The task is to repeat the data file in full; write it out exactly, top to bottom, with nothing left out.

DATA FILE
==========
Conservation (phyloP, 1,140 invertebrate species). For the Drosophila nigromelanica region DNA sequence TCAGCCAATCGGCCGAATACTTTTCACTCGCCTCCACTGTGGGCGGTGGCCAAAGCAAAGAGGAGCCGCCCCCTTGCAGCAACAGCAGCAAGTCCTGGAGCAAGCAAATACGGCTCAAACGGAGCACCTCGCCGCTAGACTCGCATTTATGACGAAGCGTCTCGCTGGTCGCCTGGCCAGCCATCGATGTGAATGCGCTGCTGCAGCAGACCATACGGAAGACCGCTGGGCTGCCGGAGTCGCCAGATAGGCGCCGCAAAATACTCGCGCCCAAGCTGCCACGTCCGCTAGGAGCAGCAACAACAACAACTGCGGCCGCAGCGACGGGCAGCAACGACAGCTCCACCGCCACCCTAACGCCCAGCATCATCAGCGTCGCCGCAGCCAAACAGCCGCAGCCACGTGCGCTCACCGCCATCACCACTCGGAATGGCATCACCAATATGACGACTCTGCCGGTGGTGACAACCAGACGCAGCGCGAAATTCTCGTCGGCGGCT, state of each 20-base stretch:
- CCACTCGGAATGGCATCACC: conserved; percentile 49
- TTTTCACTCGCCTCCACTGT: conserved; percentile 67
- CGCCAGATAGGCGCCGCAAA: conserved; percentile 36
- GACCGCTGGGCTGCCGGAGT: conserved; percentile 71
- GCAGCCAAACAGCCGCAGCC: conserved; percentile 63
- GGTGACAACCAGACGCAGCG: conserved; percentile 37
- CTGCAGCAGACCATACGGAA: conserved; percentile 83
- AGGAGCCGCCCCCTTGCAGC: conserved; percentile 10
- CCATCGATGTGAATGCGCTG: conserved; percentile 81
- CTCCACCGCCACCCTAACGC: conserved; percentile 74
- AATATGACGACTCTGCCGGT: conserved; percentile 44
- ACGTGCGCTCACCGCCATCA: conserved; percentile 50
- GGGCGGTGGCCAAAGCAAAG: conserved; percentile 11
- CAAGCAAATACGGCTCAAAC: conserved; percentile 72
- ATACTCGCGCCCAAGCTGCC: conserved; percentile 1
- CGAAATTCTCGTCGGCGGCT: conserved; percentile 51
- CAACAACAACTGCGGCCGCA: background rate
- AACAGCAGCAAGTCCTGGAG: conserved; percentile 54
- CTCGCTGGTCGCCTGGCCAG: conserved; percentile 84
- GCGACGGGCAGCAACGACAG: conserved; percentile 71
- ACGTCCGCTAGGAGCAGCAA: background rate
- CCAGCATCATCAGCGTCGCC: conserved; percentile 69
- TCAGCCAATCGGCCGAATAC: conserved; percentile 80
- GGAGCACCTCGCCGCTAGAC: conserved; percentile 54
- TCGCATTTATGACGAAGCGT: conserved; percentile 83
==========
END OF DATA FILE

Conservation (phyloP, 1,140 invertebrate species). For the Drosophila nigromelanica region DNA sequence TCAGCCAATCGGCCGAATACTTTTCACTCGCCTCCACTGTGGGCGGTGGCCAAAGCAAAGAGGAGCCGCCCCCTTGCAGCAACAGCAGCAAGTCCTGGAGCAAGCAAATACGGCTCAAACGGAGCACCTCGCCGCTAGACTCGCATTTATGACGAAGCGTCTCGCTGGTCGCCTGGCCAGCCATCGATGTGAATGCGCTGCTGCAGCAGACCATACGGAAGACCGCTGGGCTGCCGGAGTCGCCAGATAGGCGCCGCAAAATACTCGCGCCCAAGCTGCCACGTCCGCTAGGAGCAGCAACAACAACAACTGCGGCCGCAGCGACGGGCAGCAACGACAGCTCCACCGCCACCCTAACGCCCAGCATCATCAGCGTCGCCGCAGCCAAACAGCCGCAGCCACGTGCGCTCACCGCCATCACCACTCGGAATGGCATCACCAATATGACGACTCTGCCGGTGGTGACAACCAGACGCAGCGCGAAATTCTCGTCGGCGGCT, state of each 20-base stretch:
- CCACTCGGAATGGCATCACC: conserved; percentile 49
- TTTTCACTCGCCTCCACTGT: conserved; percentile 67
- CGCCAGATAGGCGCCGCAAA: conserved; percentile 36
- GACCGCTGGGCTGCCGGAGT: conserved; percentile 71
- GCAGCCAAACAGCCGCAGCC: conserved; percentile 63
- GGTGACAACCAGACGCAGCG: conserved; percentile 37
- CTGCAGCAGACCATACGGAA: conserved; percentile 83
- AGGAGCCGCCCCCTTGCAGC: conserved; percentile 10
- CCATCGATGTGAATGCGCTG: conserved; percentile 81
- CTCCACCGCCACCCTAACGC: conserved; percentile 74
- AATATGACGACTCTGCCGGT: conserved; percentile 44
- ACGTGCGCTCACCGCCATCA: conserved; percentile 50
- GGGCGGTGGCCAAAGCAAAG: conserved; percentile 11
- CAAGCAAATACGGCTCAAAC: conserved; percentile 72
- ATACTCGCGCCCAAGCTGCC: conserved; percentile 1
- CGAAATTCTCGTCGGCGGCT: conserved; percentile 51
- CAACAACAACTGCGGCCGCA: background rate
- AACAGCAGCAAGTCCTGGAG: conserved; percentile 54
- CTCGCTGGTCGCCTGGCCAG: conserved; percentile 84
- GCGACGGGCAGCAACGACAG: conserved; percentile 71
- ACGTCCGCTAGGAGCAGCAA: background rate
- CCAGCATCATCAGCGTCGCC: conserved; percentile 69
- TCAGCCAATCGGCCGAATAC: conserved; percentile 80
- GGAGCACCTCGCCGCTAGAC: conserved; percentile 54
- TCGCATTTATGACGAAGCGT: conserved; percentile 83